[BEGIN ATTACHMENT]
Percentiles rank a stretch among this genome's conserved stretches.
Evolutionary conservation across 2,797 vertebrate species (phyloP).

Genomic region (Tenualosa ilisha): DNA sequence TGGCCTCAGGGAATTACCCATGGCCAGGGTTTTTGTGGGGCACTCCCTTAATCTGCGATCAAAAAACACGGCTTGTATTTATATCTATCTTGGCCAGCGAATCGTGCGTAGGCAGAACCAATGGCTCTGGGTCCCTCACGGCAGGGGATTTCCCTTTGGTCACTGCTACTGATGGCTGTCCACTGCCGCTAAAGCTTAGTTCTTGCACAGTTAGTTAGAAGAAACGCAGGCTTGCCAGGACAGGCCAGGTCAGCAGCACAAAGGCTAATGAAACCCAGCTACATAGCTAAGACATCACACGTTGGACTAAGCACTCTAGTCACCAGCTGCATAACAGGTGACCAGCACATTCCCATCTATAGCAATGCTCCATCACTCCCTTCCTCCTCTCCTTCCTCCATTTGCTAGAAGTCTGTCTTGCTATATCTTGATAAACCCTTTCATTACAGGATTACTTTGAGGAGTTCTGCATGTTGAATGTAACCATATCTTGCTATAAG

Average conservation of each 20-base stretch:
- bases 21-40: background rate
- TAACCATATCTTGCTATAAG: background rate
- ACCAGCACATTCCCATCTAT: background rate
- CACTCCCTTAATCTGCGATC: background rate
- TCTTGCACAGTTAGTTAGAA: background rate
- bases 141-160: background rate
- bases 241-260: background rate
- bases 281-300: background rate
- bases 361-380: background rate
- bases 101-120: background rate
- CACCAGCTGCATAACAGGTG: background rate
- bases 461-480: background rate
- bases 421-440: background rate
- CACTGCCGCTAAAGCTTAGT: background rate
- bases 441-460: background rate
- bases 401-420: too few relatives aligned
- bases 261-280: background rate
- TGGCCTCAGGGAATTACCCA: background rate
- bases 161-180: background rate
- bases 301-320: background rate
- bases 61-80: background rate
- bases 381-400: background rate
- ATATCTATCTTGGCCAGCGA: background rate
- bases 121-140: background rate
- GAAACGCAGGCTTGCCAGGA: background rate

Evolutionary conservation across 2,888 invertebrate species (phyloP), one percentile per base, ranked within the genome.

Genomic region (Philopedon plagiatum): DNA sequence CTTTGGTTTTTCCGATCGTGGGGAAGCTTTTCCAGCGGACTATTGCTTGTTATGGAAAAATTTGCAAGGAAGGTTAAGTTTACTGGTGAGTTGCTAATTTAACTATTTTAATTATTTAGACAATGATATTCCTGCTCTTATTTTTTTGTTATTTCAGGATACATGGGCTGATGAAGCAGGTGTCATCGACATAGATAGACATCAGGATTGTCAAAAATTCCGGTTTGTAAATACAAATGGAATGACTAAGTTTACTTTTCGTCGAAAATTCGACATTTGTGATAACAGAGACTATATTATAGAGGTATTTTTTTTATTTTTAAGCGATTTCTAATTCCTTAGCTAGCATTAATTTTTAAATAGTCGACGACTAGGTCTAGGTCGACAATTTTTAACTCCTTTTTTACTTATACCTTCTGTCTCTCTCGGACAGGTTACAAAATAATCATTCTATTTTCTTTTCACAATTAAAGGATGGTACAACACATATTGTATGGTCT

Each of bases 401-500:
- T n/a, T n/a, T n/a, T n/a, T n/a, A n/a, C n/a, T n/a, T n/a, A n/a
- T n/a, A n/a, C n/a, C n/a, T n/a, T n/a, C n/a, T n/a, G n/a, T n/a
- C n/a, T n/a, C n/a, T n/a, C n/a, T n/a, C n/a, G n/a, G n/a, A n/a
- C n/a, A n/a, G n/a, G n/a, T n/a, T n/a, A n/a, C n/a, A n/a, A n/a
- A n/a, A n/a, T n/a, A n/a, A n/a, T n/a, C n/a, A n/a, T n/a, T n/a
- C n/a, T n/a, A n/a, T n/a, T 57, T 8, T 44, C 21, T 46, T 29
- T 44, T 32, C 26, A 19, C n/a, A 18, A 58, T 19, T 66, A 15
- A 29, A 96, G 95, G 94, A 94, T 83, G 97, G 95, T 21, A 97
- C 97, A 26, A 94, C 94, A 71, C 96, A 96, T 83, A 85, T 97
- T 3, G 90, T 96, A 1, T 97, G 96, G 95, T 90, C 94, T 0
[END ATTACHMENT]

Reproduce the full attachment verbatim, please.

Percentiles rank a stretch among this genome's conserved stretches.
Evolutionary conservation across 2,797 vertebrate species (phyloP).

Genomic region (Tenualosa ilisha): DNA sequence TGGCCTCAGGGAATTACCCATGGCCAGGGTTTTTGTGGGGCACTCCCTTAATCTGCGATCAAAAAACACGGCTTGTATTTATATCTATCTTGGCCAGCGAATCGTGCGTAGGCAGAACCAATGGCTCTGGGTCCCTCACGGCAGGGGATTTCCCTTTGGTCACTGCTACTGATGGCTGTCCACTGCCGCTAAAGCTTAGTTCTTGCACAGTTAGTTAGAAGAAACGCAGGCTTGCCAGGACAGGCCAGGTCAGCAGCACAAAGGCTAATGAAACCCAGCTACATAGCTAAGACATCACACGTTGGACTAAGCACTCTAGTCACCAGCTGCATAACAGGTGACCAGCACATTCCCATCTATAGCAATGCTCCATCACTCCCTTCCTCCTCTCCTTCCTCCATTTGCTAGAAGTCTGTCTTGCTATATCTTGATAAACCCTTTCATTACAGGATTACTTTGAGGAGTTCTGCATGTTGAATGTAACCATATCTTGCTATAAG

Average conservation of each 20-base stretch:
- bases 21-40: background rate
- TAACCATATCTTGCTATAAG: background rate
- ACCAGCACATTCCCATCTAT: background rate
- CACTCCCTTAATCTGCGATC: background rate
- TCTTGCACAGTTAGTTAGAA: background rate
- bases 141-160: background rate
- bases 241-260: background rate
- bases 281-300: background rate
- bases 361-380: background rate
- bases 101-120: background rate
- CACCAGCTGCATAACAGGTG: background rate
- bases 461-480: background rate
- bases 421-440: background rate
- CACTGCCGCTAAAGCTTAGT: background rate
- bases 441-460: background rate
- bases 401-420: too few relatives aligned
- bases 261-280: background rate
- TGGCCTCAGGGAATTACCCA: background rate
- bases 161-180: background rate
- bases 301-320: background rate
- bases 61-80: background rate
- bases 381-400: background rate
- ATATCTATCTTGGCCAGCGA: background rate
- bases 121-140: background rate
- GAAACGCAGGCTTGCCAGGA: background rate

Evolutionary conservation across 2,888 invertebrate species (phyloP), one percentile per base, ranked within the genome.

Genomic region (Philopedon plagiatum): DNA sequence CTTTGGTTTTTCCGATCGTGGGGAAGCTTTTCCAGCGGACTATTGCTTGTTATGGAAAAATTTGCAAGGAAGGTTAAGTTTACTGGTGAGTTGCTAATTTAACTATTTTAATTATTTAGACAATGATATTCCTGCTCTTATTTTTTTGTTATTTCAGGATACATGGGCTGATGAAGCAGGTGTCATCGACATAGATAGACATCAGGATTGTCAAAAATTCCGGTTTGTAAATACAAATGGAATGACTAAGTTTACTTTTCGTCGAAAATTCGACATTTGTGATAACAGAGACTATATTATAGAGGTATTTTTTTTATTTTTAAGCGATTTCTAATTCCTTAGCTAGCATTAATTTTTAAATAGTCGACGACTAGGTCTAGGTCGACAATTTTTAACTCCTTTTTTACTTATACCTTCTGTCTCTCTCGGACAGGTTACAAAATAATCATTCTATTTTCTTTTCACAATTAAAGGATGGTACAACACATATTGTATGGTCT

Each of bases 401-500:
- T n/a, T n/a, T n/a, T n/a, T n/a, A n/a, C n/a, T n/a, T n/a, A n/a
- T n/a, A n/a, C n/a, C n/a, T n/a, T n/a, C n/a, T n/a, G n/a, T n/a
- C n/a, T n/a, C n/a, T n/a, C n/a, T n/a, C n/a, G n/a, G n/a, A n/a
- C n/a, A n/a, G n/a, G n/a, T n/a, T n/a, A n/a, C n/a, A n/a, A n/a
- A n/a, A n/a, T n/a, A n/a, A n/a, T n/a, C n/a, A n/a, T n/a, T n/a
- C n/a, T n/a, A n/a, T n/a, T 57, T 8, T 44, C 21, T 46, T 29
- T 44, T 32, C 26, A 19, C n/a, A 18, A 58, T 19, T 66, A 15
- A 29, A 96, G 95, G 94, A 94, T 83, G 97, G 95, T 21, A 97
- C 97, A 26, A 94, C 94, A 71, C 96, A 96, T 83, A 85, T 97
- T 3, G 90, T 96, A 1, T 97, G 96, G 95, T 90, C 94, T 0